• State retained on DISCONNECT
  • Prior state retained
  • Buffered messages delivered
  • State retained on DISCONNECT

OpenC2 clients should not request a clean session when connecting to the broker. The use of "Clean Session = false" allows the broker to retain the client's subscriptions, and deliver buffered messages that have accumulated while the client was disconnected. However, OpenC2 implementers using MQTT should be aware that MQTT broker resource constraints may necessitate discarding older traffic if clients are disconnected for extended periods.

A flowchart depicting the broker's logic handling the Clean Session flag is included in Appendix B.

3 Protocol Mapping

TBSL The protocol mapping should be considered tentative until consensus has been achieved on the operating model.

3.1 MQTT Control Packet Usage


OpenC2 Producers and Consumers MUST create and transmit the CONNECT control packet, as specified in in the mqtt-v3.1.1 specification, to establish a connection to the MQTT Broker.

The fields of the CONNECT control packet SHALL be populated as follows:

Region Field Value
FH Remaining Length <computed>
VH Protocol Name - Length 4
VH Protocol Name - Value MQTT
VH Protocol Level 4
VH Connect Flags (bitmap)
Clean Session 0
Will Flag 0
Will QoS 0
Will Retain 0
User Name Flag TBD
Password Flag TBD
VH Keep Alive Number < 300 (seconds)
PL Client Identifier TBD
PL Username TBD
PL Password TBD

In the above table:


OpenC2 Producers and Consumers MUST receive and process the CONNACK control packet, as specified in in the mqtt-v3.1.1 specification, after requesting a connection to the MQTT Broker.


OpenC2 Producers and Consumers MUST create and transmit the PUBLISH control packet, as specified in in the mqtt-v3.1.1 specification, to publish messages using the MQTT broker. Topic selection for publishing OpenC2 request and response messages MUST apply the default topic structure principles described in Section 2.2.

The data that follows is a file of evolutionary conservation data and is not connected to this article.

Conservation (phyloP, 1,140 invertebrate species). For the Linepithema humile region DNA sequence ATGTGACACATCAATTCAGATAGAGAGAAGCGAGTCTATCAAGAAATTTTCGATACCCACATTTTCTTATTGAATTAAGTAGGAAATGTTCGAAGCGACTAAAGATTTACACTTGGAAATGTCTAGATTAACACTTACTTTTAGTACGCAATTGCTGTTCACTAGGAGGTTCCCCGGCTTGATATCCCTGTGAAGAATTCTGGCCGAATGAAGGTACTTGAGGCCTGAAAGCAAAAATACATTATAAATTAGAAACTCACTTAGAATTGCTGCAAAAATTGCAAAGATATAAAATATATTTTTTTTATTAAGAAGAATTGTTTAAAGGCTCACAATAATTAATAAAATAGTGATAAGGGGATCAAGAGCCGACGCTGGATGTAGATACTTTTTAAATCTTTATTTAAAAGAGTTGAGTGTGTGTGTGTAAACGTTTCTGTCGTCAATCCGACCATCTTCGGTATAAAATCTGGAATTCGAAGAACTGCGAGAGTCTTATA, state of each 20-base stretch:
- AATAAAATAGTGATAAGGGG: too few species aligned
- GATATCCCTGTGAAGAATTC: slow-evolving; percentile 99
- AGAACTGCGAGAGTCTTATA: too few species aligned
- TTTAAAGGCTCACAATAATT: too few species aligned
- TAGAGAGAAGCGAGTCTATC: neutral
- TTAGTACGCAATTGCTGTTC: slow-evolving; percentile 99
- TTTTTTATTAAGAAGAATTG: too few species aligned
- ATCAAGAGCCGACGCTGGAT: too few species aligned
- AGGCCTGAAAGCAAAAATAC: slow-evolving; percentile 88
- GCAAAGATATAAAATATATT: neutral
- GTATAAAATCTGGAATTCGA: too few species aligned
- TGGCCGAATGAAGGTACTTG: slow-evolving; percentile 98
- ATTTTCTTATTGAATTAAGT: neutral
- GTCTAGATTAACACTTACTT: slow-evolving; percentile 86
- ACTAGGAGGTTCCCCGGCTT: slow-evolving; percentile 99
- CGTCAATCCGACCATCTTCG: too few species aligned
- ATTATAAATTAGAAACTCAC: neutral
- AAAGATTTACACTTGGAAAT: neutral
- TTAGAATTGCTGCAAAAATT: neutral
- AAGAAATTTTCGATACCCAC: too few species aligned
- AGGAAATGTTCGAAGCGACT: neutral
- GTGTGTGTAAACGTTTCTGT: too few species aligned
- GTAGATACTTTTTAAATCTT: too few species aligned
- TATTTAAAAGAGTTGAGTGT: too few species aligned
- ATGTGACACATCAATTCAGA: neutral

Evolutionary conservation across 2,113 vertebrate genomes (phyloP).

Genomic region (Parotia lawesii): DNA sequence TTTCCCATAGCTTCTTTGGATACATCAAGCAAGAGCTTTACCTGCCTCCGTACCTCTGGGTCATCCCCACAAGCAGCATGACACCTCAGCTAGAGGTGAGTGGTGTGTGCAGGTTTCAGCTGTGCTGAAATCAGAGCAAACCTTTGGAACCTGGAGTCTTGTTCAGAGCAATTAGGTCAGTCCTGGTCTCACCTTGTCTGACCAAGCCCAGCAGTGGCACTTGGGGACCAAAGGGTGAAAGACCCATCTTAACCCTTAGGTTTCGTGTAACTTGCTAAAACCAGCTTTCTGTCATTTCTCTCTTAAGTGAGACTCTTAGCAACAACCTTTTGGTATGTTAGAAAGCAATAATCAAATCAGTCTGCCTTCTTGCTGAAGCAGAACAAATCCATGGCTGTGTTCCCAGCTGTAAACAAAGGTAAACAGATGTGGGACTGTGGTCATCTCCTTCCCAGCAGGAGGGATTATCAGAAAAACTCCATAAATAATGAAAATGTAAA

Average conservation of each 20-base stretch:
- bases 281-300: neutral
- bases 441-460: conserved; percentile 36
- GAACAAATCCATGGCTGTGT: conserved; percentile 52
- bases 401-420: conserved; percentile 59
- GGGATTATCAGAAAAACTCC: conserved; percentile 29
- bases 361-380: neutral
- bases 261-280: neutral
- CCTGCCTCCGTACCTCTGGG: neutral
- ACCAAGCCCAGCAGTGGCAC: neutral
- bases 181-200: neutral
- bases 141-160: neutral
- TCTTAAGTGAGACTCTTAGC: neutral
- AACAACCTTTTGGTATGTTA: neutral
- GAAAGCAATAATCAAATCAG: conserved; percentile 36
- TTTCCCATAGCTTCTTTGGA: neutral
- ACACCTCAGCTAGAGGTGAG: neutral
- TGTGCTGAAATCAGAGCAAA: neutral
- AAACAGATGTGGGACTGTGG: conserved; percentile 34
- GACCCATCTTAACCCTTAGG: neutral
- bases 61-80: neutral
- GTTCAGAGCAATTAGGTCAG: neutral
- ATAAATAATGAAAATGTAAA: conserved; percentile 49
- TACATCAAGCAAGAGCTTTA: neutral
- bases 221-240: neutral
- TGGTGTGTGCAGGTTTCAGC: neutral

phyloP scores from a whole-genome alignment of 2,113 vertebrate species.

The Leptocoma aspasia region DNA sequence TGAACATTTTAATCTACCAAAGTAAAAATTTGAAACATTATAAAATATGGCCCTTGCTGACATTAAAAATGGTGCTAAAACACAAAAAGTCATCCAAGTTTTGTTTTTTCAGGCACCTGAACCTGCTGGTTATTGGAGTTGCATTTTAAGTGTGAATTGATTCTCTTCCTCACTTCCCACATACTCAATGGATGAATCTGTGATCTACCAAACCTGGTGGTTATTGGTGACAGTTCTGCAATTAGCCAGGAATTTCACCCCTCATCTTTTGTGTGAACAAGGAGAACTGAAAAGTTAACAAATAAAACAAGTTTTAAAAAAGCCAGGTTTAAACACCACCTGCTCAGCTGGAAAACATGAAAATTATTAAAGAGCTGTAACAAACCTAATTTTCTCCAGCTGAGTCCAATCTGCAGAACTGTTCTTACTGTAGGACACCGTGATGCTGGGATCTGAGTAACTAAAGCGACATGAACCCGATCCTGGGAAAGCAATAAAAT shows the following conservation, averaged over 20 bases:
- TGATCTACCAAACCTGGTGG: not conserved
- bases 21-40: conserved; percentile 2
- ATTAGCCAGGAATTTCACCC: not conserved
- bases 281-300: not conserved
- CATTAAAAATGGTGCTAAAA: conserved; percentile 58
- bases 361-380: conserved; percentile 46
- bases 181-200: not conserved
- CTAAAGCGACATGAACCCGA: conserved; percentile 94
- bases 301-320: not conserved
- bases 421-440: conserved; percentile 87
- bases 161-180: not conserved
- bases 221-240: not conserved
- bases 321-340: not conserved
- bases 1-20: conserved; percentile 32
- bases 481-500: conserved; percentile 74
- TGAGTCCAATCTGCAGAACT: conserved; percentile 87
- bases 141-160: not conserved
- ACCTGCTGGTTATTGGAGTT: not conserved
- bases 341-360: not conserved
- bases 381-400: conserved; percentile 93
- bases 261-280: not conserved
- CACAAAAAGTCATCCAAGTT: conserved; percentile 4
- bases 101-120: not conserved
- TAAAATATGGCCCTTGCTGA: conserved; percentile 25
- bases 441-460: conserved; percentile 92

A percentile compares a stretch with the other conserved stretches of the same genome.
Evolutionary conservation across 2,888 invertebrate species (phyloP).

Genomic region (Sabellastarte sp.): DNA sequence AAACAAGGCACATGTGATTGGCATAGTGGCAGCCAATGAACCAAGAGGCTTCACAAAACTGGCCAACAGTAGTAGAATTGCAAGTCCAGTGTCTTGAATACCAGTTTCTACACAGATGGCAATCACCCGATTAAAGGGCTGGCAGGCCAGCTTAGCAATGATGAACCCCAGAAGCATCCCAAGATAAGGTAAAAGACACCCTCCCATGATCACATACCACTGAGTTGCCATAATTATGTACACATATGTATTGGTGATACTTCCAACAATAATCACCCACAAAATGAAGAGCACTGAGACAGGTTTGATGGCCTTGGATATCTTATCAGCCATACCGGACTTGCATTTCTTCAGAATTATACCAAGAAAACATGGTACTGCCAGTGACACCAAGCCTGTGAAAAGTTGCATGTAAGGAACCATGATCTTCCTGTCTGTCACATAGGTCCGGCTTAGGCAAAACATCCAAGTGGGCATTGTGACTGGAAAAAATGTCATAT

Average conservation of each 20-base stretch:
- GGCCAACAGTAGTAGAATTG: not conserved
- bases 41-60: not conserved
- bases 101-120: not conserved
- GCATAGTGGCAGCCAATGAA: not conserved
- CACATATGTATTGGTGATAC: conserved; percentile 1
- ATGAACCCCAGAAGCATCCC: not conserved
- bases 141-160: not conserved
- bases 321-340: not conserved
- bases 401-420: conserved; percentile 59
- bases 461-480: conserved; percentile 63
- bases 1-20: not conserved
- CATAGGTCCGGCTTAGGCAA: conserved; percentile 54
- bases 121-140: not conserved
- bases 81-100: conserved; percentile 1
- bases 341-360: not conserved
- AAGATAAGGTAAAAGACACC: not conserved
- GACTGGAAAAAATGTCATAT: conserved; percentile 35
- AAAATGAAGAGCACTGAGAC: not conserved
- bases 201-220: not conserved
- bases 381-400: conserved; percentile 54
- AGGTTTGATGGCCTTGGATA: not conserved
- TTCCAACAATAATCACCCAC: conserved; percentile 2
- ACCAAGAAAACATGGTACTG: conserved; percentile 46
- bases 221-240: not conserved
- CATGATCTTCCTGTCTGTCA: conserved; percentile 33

The PUBLISH packet parameters SHALL be set as follows:

3.1.4 PUBACK

OpenC2 Producers and Consumers MUST receive and process the PUBACK control packet, as specified in in the mqtt-v3.1.1 specification, after publishing a message to the MQTT Broker.

3.1.5 PUBREC

Consistent with the guidance in Section 2.4 of this specification to use QoS Level 1, the PUBREC control packet is not normally utilized for OpenC2. Implementers who elect to use QoS Level 2 should implement the PUBREC packet as specified in the mqtt-v3.1.1 specification.

3.1.6 PUBREL

Consistent with the guidance in Section 2.4 of this specification to use QoS Level 1, the PUBREL control packet is not normally utilized for OpenC2 . Implementers who elect to use QoS Level 2 should implement the PUBREL packet as specified in the mqtt-v3.1.1 specification.


Consistent with the guidance in Section 2.4 of this specification to use QoS Level 1, the PUBCOMP control packet is not normally utilized for OpenC2. Implementers who elect to use QoS Level 2 should implement the PUBCOMP packet as specified in the mqtt-v3.1.1 specification.


Producers and Consumers MUST use the SUBSCRIBE control packet, as specified in in the mqtt-v3.1.1 specification to subscribe to a set of topics consistent with the default topic structure defined in Section 2.2. This means that: